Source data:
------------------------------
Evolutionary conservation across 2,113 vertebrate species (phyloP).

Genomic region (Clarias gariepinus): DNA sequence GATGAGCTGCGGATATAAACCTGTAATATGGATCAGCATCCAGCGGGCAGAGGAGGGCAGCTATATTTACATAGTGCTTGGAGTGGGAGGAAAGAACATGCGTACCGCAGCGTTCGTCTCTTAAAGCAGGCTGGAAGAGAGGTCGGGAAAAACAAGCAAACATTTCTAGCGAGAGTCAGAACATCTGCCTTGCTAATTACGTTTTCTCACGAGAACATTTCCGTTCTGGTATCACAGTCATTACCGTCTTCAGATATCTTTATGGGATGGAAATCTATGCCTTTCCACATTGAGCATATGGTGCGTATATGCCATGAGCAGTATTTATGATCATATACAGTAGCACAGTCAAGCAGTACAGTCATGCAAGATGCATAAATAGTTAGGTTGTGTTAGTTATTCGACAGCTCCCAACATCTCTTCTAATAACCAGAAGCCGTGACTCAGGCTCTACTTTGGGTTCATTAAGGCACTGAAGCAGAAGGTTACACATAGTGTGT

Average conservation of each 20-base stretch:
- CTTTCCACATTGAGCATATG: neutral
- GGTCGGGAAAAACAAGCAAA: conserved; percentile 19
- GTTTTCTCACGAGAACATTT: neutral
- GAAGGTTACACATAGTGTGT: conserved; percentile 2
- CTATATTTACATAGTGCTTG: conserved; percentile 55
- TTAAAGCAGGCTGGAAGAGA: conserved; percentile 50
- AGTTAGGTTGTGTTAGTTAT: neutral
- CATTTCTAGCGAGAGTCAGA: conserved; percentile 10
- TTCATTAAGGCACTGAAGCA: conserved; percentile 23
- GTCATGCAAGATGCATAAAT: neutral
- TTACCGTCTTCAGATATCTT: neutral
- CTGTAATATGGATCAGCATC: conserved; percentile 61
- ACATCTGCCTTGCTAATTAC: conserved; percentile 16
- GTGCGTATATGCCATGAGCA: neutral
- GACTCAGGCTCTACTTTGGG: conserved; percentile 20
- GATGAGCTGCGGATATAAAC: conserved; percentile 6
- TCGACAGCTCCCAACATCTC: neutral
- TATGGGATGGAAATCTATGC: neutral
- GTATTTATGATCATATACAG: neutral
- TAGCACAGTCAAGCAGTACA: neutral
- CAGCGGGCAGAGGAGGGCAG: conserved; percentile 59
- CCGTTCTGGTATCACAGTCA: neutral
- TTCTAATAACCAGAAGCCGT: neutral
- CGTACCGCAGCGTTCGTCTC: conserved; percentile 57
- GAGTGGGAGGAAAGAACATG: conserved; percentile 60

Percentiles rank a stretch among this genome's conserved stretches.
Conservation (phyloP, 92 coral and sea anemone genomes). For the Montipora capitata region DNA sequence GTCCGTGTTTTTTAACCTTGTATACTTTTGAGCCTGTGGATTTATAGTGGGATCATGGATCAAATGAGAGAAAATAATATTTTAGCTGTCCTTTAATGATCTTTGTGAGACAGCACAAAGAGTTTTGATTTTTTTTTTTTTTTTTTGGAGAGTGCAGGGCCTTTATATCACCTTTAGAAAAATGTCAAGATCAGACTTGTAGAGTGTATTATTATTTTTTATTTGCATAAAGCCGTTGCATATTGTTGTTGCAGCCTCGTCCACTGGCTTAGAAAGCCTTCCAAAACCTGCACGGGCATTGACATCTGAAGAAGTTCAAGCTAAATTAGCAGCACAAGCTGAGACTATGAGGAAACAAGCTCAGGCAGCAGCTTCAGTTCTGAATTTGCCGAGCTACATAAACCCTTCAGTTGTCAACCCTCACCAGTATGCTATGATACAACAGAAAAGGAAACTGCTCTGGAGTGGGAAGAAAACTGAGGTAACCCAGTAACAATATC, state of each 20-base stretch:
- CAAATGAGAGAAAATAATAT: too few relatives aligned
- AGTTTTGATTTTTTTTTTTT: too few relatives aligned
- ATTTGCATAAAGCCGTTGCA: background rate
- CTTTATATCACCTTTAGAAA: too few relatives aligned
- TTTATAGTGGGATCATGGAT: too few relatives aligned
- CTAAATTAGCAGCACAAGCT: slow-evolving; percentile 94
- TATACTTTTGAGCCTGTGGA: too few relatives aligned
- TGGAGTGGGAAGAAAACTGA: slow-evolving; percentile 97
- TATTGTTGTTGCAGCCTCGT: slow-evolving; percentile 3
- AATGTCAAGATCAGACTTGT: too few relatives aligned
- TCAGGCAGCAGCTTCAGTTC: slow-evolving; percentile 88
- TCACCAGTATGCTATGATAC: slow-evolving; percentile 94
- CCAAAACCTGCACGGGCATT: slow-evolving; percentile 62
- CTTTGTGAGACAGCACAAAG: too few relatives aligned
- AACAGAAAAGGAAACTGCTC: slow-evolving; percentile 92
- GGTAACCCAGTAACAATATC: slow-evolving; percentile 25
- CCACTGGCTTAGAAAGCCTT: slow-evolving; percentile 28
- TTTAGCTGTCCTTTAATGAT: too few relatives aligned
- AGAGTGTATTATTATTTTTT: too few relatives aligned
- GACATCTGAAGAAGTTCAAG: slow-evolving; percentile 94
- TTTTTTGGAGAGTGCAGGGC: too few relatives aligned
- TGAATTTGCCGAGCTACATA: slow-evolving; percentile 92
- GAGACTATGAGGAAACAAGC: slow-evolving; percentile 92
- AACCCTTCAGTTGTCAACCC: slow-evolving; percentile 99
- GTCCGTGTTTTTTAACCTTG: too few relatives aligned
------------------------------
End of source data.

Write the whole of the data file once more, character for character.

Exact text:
Evolutionary conservation across 2,113 vertebrate species (phyloP).

Genomic region (Clarias gariepinus): DNA sequence GATGAGCTGCGGATATAAACCTGTAATATGGATCAGCATCCAGCGGGCAGAGGAGGGCAGCTATATTTACATAGTGCTTGGAGTGGGAGGAAAGAACATGCGTACCGCAGCGTTCGTCTCTTAAAGCAGGCTGGAAGAGAGGTCGGGAAAAACAAGCAAACATTTCTAGCGAGAGTCAGAACATCTGCCTTGCTAATTACGTTTTCTCACGAGAACATTTCCGTTCTGGTATCACAGTCATTACCGTCTTCAGATATCTTTATGGGATGGAAATCTATGCCTTTCCACATTGAGCATATGGTGCGTATATGCCATGAGCAGTATTTATGATCATATACAGTAGCACAGTCAAGCAGTACAGTCATGCAAGATGCATAAATAGTTAGGTTGTGTTAGTTATTCGACAGCTCCCAACATCTCTTCTAATAACCAGAAGCCGTGACTCAGGCTCTACTTTGGGTTCATTAAGGCACTGAAGCAGAAGGTTACACATAGTGTGT

Average conservation of each 20-base stretch:
- CTTTCCACATTGAGCATATG: neutral
- GGTCGGGAAAAACAAGCAAA: conserved; percentile 19
- GTTTTCTCACGAGAACATTT: neutral
- GAAGGTTACACATAGTGTGT: conserved; percentile 2
- CTATATTTACATAGTGCTTG: conserved; percentile 55
- TTAAAGCAGGCTGGAAGAGA: conserved; percentile 50
- AGTTAGGTTGTGTTAGTTAT: neutral
- CATTTCTAGCGAGAGTCAGA: conserved; percentile 10
- TTCATTAAGGCACTGAAGCA: conserved; percentile 23
- GTCATGCAAGATGCATAAAT: neutral
- TTACCGTCTTCAGATATCTT: neutral
- CTGTAATATGGATCAGCATC: conserved; percentile 61
- ACATCTGCCTTGCTAATTAC: conserved; percentile 16
- GTGCGTATATGCCATGAGCA: neutral
- GACTCAGGCTCTACTTTGGG: conserved; percentile 20
- GATGAGCTGCGGATATAAAC: conserved; percentile 6
- TCGACAGCTCCCAACATCTC: neutral
- TATGGGATGGAAATCTATGC: neutral
- GTATTTATGATCATATACAG: neutral
- TAGCACAGTCAAGCAGTACA: neutral
- CAGCGGGCAGAGGAGGGCAG: conserved; percentile 59
- CCGTTCTGGTATCACAGTCA: neutral
- TTCTAATAACCAGAAGCCGT: neutral
- CGTACCGCAGCGTTCGTCTC: conserved; percentile 57
- GAGTGGGAGGAAAGAACATG: conserved; percentile 60

Percentiles rank a stretch among this genome's conserved stretches.
Conservation (phyloP, 92 coral and sea anemone genomes). For the Montipora capitata region DNA sequence GTCCGTGTTTTTTAACCTTGTATACTTTTGAGCCTGTGGATTTATAGTGGGATCATGGATCAAATGAGAGAAAATAATATTTTAGCTGTCCTTTAATGATCTTTGTGAGACAGCACAAAGAGTTTTGATTTTTTTTTTTTTTTTTTGGAGAGTGCAGGGCCTTTATATCACCTTTAGAAAAATGTCAAGATCAGACTTGTAGAGTGTATTATTATTTTTTATTTGCATAAAGCCGTTGCATATTGTTGTTGCAGCCTCGTCCACTGGCTTAGAAAGCCTTCCAAAACCTGCACGGGCATTGACATCTGAAGAAGTTCAAGCTAAATTAGCAGCACAAGCTGAGACTATGAGGAAACAAGCTCAGGCAGCAGCTTCAGTTCTGAATTTGCCGAGCTACATAAACCCTTCAGTTGTCAACCCTCACCAGTATGCTATGATACAACAGAAAAGGAAACTGCTCTGGAGTGGGAAGAAAACTGAGGTAACCCAGTAACAATATC, state of each 20-base stretch:
- CAAATGAGAGAAAATAATAT: too few relatives aligned
- AGTTTTGATTTTTTTTTTTT: too few relatives aligned
- ATTTGCATAAAGCCGTTGCA: background rate
- CTTTATATCACCTTTAGAAA: too few relatives aligned
- TTTATAGTGGGATCATGGAT: too few relatives aligned
- CTAAATTAGCAGCACAAGCT: slow-evolving; percentile 94
- TATACTTTTGAGCCTGTGGA: too few relatives aligned
- TGGAGTGGGAAGAAAACTGA: slow-evolving; percentile 97
- TATTGTTGTTGCAGCCTCGT: slow-evolving; percentile 3
- AATGTCAAGATCAGACTTGT: too few relatives aligned
- TCAGGCAGCAGCTTCAGTTC: slow-evolving; percentile 88
- TCACCAGTATGCTATGATAC: slow-evolving; percentile 94
- CCAAAACCTGCACGGGCATT: slow-evolving; percentile 62
- CTTTGTGAGACAGCACAAAG: too few relatives aligned
- AACAGAAAAGGAAACTGCTC: slow-evolving; percentile 92
- GGTAACCCAGTAACAATATC: slow-evolving; percentile 25
- CCACTGGCTTAGAAAGCCTT: slow-evolving; percentile 28
- TTTAGCTGTCCTTTAATGAT: too few relatives aligned
- AGAGTGTATTATTATTTTTT: too few relatives aligned
- GACATCTGAAGAAGTTCAAG: slow-evolving; percentile 94
- TTTTTTGGAGAGTGCAGGGC: too few relatives aligned
- TGAATTTGCCGAGCTACATA: slow-evolving; percentile 92
- GAGACTATGAGGAAACAAGC: slow-evolving; percentile 92
- AACCCTTCAGTTGTCAACCC: slow-evolving; percentile 99
- GTCCGTGTTTTTTAACCTTG: too few relatives aligned